Sunday Express, April 1, 2001


Up to two million children were knowingly put at risk by the former Government with a vaccine which causes meningitis.

The MMR jab, known as the Urabe strain, was still approved by Tory ministers for two years after some children developed a form of meningitis after receiving it.

And the Government’s own figures show that 20,000 infants probably suffered side-effects from the drug which can also cause deafness, brain damage, loss of speech and epilepsy. A Sunday Express investigation has discovered that at least eight children died after receiving the jab and many others suffered permanent damage.

The brand of the measles, mumps and rubella vaccine was manufactured at that time by drug giants GlaxoSmithkline and Aventis Pasteur.

It was introduced in Britain in 1988 and given to up to one million children a year as part of the Governement’s routine vaccination programme.

In 1990, scientists from the Queen’s Medical Centre Nottingham found some children developed a form of meningitis after receiving it. But despite this the Government went on using it for more than two years.

The Canadian Government, also using the vaccine, immediately switched to a safer version. It was not until September 1992 that the UK Department of Health issued pharmacists with emergency supplies of a safer brand with instructions to withdraw existing batches.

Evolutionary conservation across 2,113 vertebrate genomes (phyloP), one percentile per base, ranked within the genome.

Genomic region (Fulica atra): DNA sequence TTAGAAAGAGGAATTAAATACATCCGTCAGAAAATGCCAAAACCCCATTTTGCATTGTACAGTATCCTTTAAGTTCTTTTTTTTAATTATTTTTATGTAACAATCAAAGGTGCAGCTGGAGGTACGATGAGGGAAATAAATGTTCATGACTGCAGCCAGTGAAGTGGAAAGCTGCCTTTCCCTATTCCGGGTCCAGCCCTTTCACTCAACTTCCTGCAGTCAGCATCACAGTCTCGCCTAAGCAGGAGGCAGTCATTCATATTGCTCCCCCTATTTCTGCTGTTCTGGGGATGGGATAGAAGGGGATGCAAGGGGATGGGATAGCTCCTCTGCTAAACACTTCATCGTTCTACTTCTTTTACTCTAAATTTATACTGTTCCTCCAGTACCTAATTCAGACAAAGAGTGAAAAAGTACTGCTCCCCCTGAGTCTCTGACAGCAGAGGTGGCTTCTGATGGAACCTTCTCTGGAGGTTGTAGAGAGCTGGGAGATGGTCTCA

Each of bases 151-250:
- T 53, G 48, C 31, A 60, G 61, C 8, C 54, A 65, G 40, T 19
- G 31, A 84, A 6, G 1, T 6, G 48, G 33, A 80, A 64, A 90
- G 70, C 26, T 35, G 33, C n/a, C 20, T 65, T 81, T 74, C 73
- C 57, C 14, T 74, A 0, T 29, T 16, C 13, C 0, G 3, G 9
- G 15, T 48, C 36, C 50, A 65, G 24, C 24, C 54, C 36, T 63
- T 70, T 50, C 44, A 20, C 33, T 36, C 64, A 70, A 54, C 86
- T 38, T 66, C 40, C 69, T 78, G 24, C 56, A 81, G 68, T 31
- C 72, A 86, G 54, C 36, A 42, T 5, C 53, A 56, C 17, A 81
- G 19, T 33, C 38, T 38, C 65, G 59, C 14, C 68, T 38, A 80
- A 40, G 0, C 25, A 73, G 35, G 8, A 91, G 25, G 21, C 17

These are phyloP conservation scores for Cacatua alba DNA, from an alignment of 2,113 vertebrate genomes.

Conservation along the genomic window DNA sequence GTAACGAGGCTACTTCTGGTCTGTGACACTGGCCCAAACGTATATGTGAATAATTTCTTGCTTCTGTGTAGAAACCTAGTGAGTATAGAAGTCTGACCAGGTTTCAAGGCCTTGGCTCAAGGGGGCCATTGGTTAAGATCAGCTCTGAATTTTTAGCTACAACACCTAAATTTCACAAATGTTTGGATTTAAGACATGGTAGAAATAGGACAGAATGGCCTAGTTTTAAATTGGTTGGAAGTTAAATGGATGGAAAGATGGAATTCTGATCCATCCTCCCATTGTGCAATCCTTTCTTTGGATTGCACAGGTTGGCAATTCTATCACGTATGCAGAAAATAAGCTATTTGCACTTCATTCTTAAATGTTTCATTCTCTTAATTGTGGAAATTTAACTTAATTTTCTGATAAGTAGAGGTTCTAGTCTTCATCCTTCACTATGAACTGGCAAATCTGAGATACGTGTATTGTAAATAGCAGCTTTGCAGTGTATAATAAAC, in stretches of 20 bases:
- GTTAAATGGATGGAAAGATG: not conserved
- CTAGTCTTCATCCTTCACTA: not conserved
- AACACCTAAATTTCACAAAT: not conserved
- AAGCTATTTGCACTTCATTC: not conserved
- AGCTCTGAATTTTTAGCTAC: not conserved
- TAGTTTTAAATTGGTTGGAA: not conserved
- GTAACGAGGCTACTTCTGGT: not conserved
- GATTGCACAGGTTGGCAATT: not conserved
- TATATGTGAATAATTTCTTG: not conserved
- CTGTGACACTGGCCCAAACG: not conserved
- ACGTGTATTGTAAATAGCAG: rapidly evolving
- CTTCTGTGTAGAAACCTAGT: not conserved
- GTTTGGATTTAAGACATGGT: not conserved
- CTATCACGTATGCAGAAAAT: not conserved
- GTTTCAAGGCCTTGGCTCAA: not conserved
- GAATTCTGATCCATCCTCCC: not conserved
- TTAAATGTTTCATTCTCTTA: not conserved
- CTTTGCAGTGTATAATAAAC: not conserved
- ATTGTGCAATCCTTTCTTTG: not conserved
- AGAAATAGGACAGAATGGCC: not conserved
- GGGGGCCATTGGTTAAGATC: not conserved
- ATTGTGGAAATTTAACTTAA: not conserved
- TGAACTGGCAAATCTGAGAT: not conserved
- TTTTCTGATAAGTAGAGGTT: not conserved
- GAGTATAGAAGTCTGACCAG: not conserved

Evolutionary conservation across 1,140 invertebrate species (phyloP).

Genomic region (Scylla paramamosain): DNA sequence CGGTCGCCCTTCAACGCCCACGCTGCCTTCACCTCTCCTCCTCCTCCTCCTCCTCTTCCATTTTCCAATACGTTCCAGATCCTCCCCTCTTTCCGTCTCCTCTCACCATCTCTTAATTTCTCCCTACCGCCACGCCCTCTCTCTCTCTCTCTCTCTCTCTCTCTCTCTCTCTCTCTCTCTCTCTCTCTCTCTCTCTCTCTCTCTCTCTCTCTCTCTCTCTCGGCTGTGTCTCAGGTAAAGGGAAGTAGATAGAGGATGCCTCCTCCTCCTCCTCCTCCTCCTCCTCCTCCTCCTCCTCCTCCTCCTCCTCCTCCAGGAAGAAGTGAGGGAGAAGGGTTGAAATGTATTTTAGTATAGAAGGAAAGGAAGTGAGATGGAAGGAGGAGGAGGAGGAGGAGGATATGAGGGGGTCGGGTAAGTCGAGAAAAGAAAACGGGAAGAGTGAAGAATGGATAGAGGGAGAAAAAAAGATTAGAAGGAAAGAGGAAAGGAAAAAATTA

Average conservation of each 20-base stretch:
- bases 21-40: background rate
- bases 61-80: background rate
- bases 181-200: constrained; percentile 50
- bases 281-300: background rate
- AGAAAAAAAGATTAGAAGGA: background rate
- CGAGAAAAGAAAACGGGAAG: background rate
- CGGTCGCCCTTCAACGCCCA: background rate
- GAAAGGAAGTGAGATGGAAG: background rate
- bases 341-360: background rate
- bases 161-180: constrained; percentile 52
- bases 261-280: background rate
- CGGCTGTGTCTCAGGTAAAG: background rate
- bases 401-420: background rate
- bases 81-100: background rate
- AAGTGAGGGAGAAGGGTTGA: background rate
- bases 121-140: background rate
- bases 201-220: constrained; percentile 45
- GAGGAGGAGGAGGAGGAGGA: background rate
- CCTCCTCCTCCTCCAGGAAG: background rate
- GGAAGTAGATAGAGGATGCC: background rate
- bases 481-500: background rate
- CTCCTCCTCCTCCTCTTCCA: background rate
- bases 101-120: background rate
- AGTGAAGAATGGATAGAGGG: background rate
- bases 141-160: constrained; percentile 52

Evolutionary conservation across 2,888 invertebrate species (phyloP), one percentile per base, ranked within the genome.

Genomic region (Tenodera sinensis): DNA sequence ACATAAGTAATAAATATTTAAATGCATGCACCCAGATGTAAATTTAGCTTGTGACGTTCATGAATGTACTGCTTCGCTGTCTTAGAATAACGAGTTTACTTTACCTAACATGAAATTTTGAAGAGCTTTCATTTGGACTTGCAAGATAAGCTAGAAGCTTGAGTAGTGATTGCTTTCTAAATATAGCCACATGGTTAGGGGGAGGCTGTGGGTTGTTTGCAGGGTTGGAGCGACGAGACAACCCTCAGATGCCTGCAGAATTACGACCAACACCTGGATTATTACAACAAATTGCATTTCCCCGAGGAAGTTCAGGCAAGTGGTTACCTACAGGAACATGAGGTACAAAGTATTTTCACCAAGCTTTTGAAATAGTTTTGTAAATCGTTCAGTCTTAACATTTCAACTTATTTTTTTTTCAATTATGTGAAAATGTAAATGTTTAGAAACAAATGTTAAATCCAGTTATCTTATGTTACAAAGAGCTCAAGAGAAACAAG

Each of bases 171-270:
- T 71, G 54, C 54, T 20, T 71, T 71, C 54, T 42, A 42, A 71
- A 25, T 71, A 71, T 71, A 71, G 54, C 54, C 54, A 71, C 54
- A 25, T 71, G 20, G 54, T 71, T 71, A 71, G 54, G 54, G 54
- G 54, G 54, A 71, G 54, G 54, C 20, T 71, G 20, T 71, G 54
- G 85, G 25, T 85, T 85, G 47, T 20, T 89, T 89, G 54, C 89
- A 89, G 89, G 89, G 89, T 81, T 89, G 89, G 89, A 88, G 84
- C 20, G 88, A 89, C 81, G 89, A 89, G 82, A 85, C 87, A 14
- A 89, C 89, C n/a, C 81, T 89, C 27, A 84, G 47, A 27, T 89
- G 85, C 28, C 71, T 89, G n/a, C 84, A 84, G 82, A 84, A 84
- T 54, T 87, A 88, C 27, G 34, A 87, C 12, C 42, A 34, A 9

The then Chief Medical Officer Dr Kenneth Calman insisted that giving children the vaccine had been safer than not doing so.

Research by The Sunday Express has found at least eight died and many suffered permanent damage including deafness, convulsions and speech problems - all known after-effects of meningitis. Jackie Fletcher from the pressure group JABS, which aims to highlight vaccine risks said: "The Urabe jab has affected a whole generation of children. I can’t believe the Government continued to use it when they knew they were risking lives."

GlaxoSmithkline is still selling the Urabe strain to Argentina, Chile, Haiti, Honduras and Lebanon. A Department of Health spokesman said that, according to its research, children did not suffer lasting effects. By Lucy Johnston